Ancient Monuments

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Disc barrow 500m south of Common Farm

A Scheduled Monument in Kempsey, Worcestershire

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Latitude: 52.1311 / 52°7'51"N

Longitude: -2.1914 / 2°11'29"W

OS Eastings: 386994.339779

OS Northings: 248105.944485

OS Grid: SO869481

Mapcode National: GBR 1GY.BRZ

Mapcode Global: VH930.YPVN

Entry Name: Disc barrow 500m south of Common Farm

Scheduled Date: 2 July 1996

Source: Historic England

Source ID: 1015320

English Heritage Legacy ID: 27519

County: Worcestershire

Civil Parish: Kempsey

Traditional County: Worcestershire

Lieutenancy Area (Ceremonial County): Worcestershire

Church of England Parish: The baptist

Church of England Diocese: Worcester


The monument includes the earthwork and buried remains of a disc barrow,
situated on Kempsey Common, on a ridge of high ground overlooking the
floodplain of the River Severn. The barrow is one of three on the common, the
other two being c.100m NNE and c.150m north east, and the subjects of separate

The remains of this barrow include a circular area of c.22m diameter, defined
by a shallow ditch. This ditch is now greatly infilled but is visible as a
slight depression c.2m wide containing darker grass than the surrounding area.
Vestiges of a low earthen bank are visible in places outside the ditch. The
barrow is divided exactly in half by a field boundary, the western half now
lying in a pasture field. A line of young trees follows the edge of the ditch
which is just visible as an earthwork feature.

The enclosed area will originally have contained one or more low earthen
mounds, which have been removed or modified by tree planting. The remains of
several large tree stumps are visible in the enclosed area, and also within
the neighbouring barrows. These sites appear as wooded areas on early 20th
century Ordnance Survey maps, and may have been planted in the mid-19th
century to provide a backdrop to Pirton Pool when viewed from Pirton Court
some 1.5km to the south east. The larger of the neighbouring barrows contains
the foundations of a World War II observation post, and the trees were
probably felled at this time to allow the look-out uninterrupted views. The
barrow's prominent position on high ground is typical of Bronze Age burial
monuments, and the site's clear views and high visibility has led to its reuse
for ornamental purposes in the post-medieval period.

The monument is easily accessible to visitors to the common. A Roman road, now
partly overlain by the M5, passes north-south to the west of the barrows.

The site of the monument is shown on the attached map extract.
It includes a 2 metre boundary around the archaeological features,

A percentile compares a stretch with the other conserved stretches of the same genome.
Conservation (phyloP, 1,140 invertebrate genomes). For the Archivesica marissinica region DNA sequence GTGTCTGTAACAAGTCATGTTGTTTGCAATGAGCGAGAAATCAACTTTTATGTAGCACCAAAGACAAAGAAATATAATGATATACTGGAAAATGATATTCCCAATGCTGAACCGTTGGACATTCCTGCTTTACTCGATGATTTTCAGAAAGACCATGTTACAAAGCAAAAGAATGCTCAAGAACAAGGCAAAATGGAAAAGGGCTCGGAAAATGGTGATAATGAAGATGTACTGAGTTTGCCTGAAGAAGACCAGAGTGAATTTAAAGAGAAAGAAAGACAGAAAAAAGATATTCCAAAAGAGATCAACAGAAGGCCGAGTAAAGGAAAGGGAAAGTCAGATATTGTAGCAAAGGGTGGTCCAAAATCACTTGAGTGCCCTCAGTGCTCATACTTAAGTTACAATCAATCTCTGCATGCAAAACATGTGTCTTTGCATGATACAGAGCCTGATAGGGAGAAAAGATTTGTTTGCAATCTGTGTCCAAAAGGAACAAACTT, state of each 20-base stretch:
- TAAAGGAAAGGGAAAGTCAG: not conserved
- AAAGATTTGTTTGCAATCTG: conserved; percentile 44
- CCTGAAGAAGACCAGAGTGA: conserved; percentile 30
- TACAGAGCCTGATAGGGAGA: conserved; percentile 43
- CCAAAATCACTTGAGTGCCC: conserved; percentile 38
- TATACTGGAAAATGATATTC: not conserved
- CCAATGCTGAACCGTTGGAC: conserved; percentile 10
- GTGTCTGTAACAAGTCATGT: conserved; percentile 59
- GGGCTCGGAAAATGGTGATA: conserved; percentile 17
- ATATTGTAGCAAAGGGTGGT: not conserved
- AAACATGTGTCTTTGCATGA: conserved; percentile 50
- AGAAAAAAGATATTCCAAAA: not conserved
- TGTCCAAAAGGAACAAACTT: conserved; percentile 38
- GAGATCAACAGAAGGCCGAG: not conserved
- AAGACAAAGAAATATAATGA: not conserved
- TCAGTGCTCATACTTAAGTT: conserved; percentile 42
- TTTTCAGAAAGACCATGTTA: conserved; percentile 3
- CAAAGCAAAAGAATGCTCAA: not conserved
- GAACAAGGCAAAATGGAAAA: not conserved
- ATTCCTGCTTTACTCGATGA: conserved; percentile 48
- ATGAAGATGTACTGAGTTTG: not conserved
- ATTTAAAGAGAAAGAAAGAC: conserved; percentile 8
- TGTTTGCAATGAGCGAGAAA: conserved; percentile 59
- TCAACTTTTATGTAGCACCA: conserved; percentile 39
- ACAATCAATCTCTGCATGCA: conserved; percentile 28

considered to be essential for the monument's support and preservation.

Source: Historic England

Reasons for Scheduling

Disc barrows, the most fragile type of round barrow, are funerary monuments of
the Early Bronze Age, with most examples dating to the period 1400-1200 BC.
They occur either in isolation or in barrow cemeteries (closely-spaced groups
of round barrows). Disc barrows were constructed as a circular or oval area of
level ground defined by a bank and internal ditch and containing one or more
centrally or eccentrically located small, low mounds covering burials, usually
in pits. The burials, normally cremations, are frequently accompanied by
pottery vessels, tools and personal ornaments. It has been suggested that disc
barrows were normally used for the burial of women, although this remains
unproven. However, it is likely that the individuals buried were of high
status. Disc barrows are rare nationally, with about 250 known examples, most
of which are in Wessex. Their richness in terms of grave goods provides
important evidence for chronological and cultural links amongst prehistoric
communities over a wide area of southern England as well as providing an
insight into their beliefs and social organisation. As a particularly rare and
fragile form of round barrow, all identified disc barrows would normally be
considered to be of national importance.

The barrow on Kempsey Common is a good example of a class of monument which is
rare in this part of the country. Evidence for the burial or burials within
the enclosed area will be preserved below ground, and may include grave goods
as well as human remains. The fills of the ditch will preserve evidence for
the activities which took place at and around the barrow during and subsequent
to its use as a burial monument. Areas of the old ground surface sealed
beneath the remains of the bank will retain environmental evidence for land
use immediately prior to the barrow's construction. All these elements can
increase our understanding of the technology and beliefs of the barrow
builders. The close association of the neighbouring barrows increases interest
in the individual monuments, and contributes to our knowledge of the Bronze
Age demography of the county. In its prominent position on high ground above
the Severn floodplain the monument commands impressive views across the
surrounding area. It is easily seen by visitors to the common.

Source: Historic England


Went, Dave, (1995)

Source: Historic England

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